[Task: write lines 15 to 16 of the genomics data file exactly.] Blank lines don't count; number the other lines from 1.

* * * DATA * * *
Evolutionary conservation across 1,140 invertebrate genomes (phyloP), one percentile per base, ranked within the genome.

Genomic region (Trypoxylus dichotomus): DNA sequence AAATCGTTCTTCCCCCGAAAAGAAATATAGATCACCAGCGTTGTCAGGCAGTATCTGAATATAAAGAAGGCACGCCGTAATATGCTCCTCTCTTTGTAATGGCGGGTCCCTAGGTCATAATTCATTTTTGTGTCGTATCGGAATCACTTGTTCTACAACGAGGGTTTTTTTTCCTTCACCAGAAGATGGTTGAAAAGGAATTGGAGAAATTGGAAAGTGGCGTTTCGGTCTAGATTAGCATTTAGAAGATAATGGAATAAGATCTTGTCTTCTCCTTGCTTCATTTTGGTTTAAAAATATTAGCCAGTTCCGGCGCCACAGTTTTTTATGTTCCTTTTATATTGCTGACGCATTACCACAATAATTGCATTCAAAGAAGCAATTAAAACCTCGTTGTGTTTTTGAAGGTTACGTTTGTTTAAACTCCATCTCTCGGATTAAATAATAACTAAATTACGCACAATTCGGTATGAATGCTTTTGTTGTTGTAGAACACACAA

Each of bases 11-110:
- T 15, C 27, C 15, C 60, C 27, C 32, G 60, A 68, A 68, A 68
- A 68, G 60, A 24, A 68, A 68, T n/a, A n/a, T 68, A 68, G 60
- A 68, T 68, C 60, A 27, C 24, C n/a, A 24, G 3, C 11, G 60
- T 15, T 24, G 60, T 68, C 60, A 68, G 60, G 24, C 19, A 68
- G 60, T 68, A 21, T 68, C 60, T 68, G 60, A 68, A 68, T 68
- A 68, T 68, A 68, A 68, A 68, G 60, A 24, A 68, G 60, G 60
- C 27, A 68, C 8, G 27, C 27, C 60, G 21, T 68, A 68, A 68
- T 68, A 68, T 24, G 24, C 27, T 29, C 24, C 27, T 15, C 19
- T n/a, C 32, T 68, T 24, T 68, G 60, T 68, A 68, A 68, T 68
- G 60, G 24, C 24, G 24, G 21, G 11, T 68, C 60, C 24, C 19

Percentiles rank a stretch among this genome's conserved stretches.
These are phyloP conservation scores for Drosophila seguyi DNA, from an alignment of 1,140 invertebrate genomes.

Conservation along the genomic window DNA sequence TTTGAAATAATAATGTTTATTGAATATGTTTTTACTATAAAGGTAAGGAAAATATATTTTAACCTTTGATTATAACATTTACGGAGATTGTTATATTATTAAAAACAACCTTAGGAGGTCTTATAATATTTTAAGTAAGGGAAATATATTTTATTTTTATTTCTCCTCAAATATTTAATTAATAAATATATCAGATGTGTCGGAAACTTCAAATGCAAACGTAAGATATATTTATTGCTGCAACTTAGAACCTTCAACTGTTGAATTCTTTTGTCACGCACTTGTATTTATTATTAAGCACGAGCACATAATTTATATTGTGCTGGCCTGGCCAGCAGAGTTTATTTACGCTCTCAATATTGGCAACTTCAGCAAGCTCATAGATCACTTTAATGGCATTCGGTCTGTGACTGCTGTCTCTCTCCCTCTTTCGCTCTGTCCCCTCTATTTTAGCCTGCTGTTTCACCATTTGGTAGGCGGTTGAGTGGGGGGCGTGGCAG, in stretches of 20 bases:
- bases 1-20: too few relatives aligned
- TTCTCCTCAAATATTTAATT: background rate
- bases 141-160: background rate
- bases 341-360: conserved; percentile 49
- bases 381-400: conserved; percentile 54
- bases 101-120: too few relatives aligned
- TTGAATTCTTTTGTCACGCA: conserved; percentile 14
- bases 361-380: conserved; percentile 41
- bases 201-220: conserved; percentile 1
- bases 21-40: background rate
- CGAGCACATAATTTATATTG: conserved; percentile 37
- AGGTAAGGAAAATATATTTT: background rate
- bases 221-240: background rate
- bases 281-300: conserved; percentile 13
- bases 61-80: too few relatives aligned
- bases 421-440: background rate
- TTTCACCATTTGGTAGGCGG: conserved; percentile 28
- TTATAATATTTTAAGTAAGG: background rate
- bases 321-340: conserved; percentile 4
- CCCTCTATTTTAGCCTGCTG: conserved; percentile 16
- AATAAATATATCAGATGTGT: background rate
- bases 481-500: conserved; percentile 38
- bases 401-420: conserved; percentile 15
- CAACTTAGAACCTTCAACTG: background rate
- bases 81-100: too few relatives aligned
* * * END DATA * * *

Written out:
These are phyloP conservation scores for Drosophila seguyi DNA, from an alignment of 1,140 invertebrate genomes.

Conservation along the genomic window DNA sequence TTTGAAATAATAATGTTTATTGAATATGTTTTTACTATAAAGGTAAGGAAAATATATTTTAACCTTTGATTATAACATTTACGGAGATTGTTATATTATTAAAAACAACCTTAGGAGGTCTTATAATATTTTAAGTAAGGGAAATATATTTTATTTTTATTTCTCCTCAAATATTTAATTAATAAATATATCAGATGTGTCGGAAACTTCAAATGCAAACGTAAGATATATTTATTGCTGCAACTTAGAACCTTCAACTGTTGAATTCTTTTGTCACGCACTTGTATTTATTATTAAGCACGAGCACATAATTTATATTGTGCTGGCCTGGCCAGCAGAGTTTATTTACGCTCTCAATATTGGCAACTTCAGCAAGCTCATAGATCACTTTAATGGCATTCGGTCTGTGACTGCTGTCTCTCTCCCTCTTTCGCTCTGTCCCCTCTATTTTAGCCTGCTGTTTCACCATTTGGTAGGCGGTTGAGTGGGGGGCGTGGCAG, in stretches of 20 bases: